Wireframe Fidelity

Often when creating wireframes for projects I have to stop and ask myself or my team just how detailed should the wireframes be? In some cases it’s important to get very granular in regards to behavior and interaction. In other instances I want to empower the graphical designer to have as much freedom as possible. Also there are times when rapid prototyping is in order and I work closely with a developer to start creating the building blocks of the interaction.

I’ve created a simple breakdown of three types of wireframe that have worked well for me in most situations.

  • · Low Fi
  • · Medium Fi
  • · HiFi


Low Fidelity

Low Fidelity is created using XHTML the real strength here is in the mark-up itself. There are a lot of advantages to properly marking up your elements to help streamline the understanding of visible elements. I end up using the code as a place to store meta information about the content itself. When rendered I like to keep everything in a top to bottom listed format. Here is a basic example of a low fidelity.

Low Fi Source Code Example Low Fi Rendered Example

I’ve found using a low fidelity wireframe to work very well when I’m either working with a developer in a agile development environment or when I’m working with a strong design that I want to offer them the most flexibility. It doesn’t work well when trying to present ideas around inline user interaction. Sometimes the wireframes can become very long and some of the minor changes go un-noticed if they are far below the fold. In the cases it can be helpful to break out functionality in to smaller lowfi templates where just a specific element is contained. So as an example I have a web page that I would like to show the desired log-in process. Let say the page is very heavy already so instead of offering up the entire page every time a simple component could be broken out separately. Then just the log-in / log out process could be handled on its own.

In fact in all the cases of low, surgeon
medium and high I try to always approach the wireframe process with a modular solution. It makes for easy updates and changes and also helps with distributing activities to a larger team.

The Medium Fidelity Wireframe

mediumFiI believe this is the classic interpretation of the wireframe, doctor
simple black & white boxes with labels. Throughout my experience this is an effective way to portray information to all the stakeholders involved. Something is nice about medium fidelity is the ability whiteboard or sketch the concepts quickly in various mediums. The challenge is when you start putting too much time in to a medium fidelity wireframe effort. It’s hard to know when a simple pencil sketch is actually a better solution then trying to recreate the sketch in Visio, physiotherapist
Illustrator or whichever tool you choose. In fact that’s another article that I will have to write about soon. There are a lot of ways to do the same thing with many different tools, but some do a much better job than others. Before I get too far off topic, let’s get back to the medium fidelity wireframe. When is it best to use it? When you really need to show how the information is visually arranged to help tell the story. Sometimes a list of all the elements isn’t going to be the strongest way to showcase the concepts. However that being said this is still an effective way to not get too busy and get in the way of the overall goal which is to be a simple representation of what your website or application could look like.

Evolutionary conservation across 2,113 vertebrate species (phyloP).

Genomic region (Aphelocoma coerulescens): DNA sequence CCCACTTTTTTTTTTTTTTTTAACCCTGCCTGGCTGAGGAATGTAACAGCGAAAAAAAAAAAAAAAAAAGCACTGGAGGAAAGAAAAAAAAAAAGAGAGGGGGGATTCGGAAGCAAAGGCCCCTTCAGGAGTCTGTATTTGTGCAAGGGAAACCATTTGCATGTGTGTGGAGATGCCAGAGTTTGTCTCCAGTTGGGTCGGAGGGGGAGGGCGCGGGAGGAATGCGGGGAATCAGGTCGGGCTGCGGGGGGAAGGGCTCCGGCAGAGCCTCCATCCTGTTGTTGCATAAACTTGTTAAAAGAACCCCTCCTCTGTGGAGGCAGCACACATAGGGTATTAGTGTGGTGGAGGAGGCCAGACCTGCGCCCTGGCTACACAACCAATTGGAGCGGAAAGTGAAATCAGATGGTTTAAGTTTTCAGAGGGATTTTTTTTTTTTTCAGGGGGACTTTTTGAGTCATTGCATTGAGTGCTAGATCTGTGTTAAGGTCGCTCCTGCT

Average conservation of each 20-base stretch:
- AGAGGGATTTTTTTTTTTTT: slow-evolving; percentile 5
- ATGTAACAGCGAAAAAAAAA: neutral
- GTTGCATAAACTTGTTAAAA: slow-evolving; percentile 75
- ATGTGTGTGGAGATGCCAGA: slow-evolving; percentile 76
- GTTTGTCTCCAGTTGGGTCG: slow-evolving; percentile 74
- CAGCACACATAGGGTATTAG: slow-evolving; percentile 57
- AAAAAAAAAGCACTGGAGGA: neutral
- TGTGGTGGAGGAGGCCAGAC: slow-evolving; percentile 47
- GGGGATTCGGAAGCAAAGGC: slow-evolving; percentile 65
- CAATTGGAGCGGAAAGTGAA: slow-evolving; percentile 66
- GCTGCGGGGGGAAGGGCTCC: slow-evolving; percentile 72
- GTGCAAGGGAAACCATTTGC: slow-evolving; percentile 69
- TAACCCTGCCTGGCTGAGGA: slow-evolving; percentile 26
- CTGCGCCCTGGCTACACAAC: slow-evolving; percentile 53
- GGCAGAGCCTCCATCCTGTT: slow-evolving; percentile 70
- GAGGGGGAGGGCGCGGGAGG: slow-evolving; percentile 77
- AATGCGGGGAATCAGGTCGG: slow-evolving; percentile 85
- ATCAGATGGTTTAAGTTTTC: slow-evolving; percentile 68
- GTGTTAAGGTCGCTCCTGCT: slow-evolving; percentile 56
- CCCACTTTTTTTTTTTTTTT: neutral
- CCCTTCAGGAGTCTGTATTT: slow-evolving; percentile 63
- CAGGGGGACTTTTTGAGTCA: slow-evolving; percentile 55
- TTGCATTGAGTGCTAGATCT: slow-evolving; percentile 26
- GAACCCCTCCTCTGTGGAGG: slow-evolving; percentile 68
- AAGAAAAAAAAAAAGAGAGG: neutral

When it comes to a new client or team I always explain that the wireframe is just an example of how it could be. It’s a straw man of sorts to get the discussions going around how the experience might look and feel.

One of my favorite parts of the medium fidelity wireframe is the ability to show more or less detail when necessary. For example, if I’m attempting to show the behavior of some inline graph elements I can mock them up with a little more detail and turn down the details of the rest of the elements to just boxes with labels.

The High Fidelity Wireframe

clip_image001This is when you need to tell the whole story. It’s very close to creating the actual look & feel of the final deliverables being created. In fact you should be able to create a site or application using these wireframes. This level of wireframe is much more closely aligned with something created by the interaction designer. The big difference here is that it’s still just a static representation. The interaction designer or developer would be responsible for creating the functionality in place.

Wireframe Annotation

In all the cases above there is a solution that I have found for proper annotation of the wireframes. I think this is the challenge of any user experience architect or designer. How much time should you spend describing the visual elements? It does depend on your working relationship with the whole team. In cases where I’m handing of the wireframes as a final product I’m also sure to include the most amount of information possible. Even in cases where I’m working with a small team who is responsible for the end to end solution, I still make sure to write up as much as possible. In many cases features get bumped and some ideas get saved for later. I’ve always found this to be the best way to keep track of that information.

So how do you decide which way to go? Well, I wish there was a simple formula for this, but really it’s just a gut thing. In most cased you can start low and move to medium and them move to high without throwing any work away.

Let me know if this was helpful


One Response to “Wireframe Fidelity”

  1. […] and can be in either of two main guises: low fidelity or high fidelity. (Some even distinguish three types, including medium fidelity wireframes.) Knowing which fidelity to employ is of crucial importance […]

Leave a Reply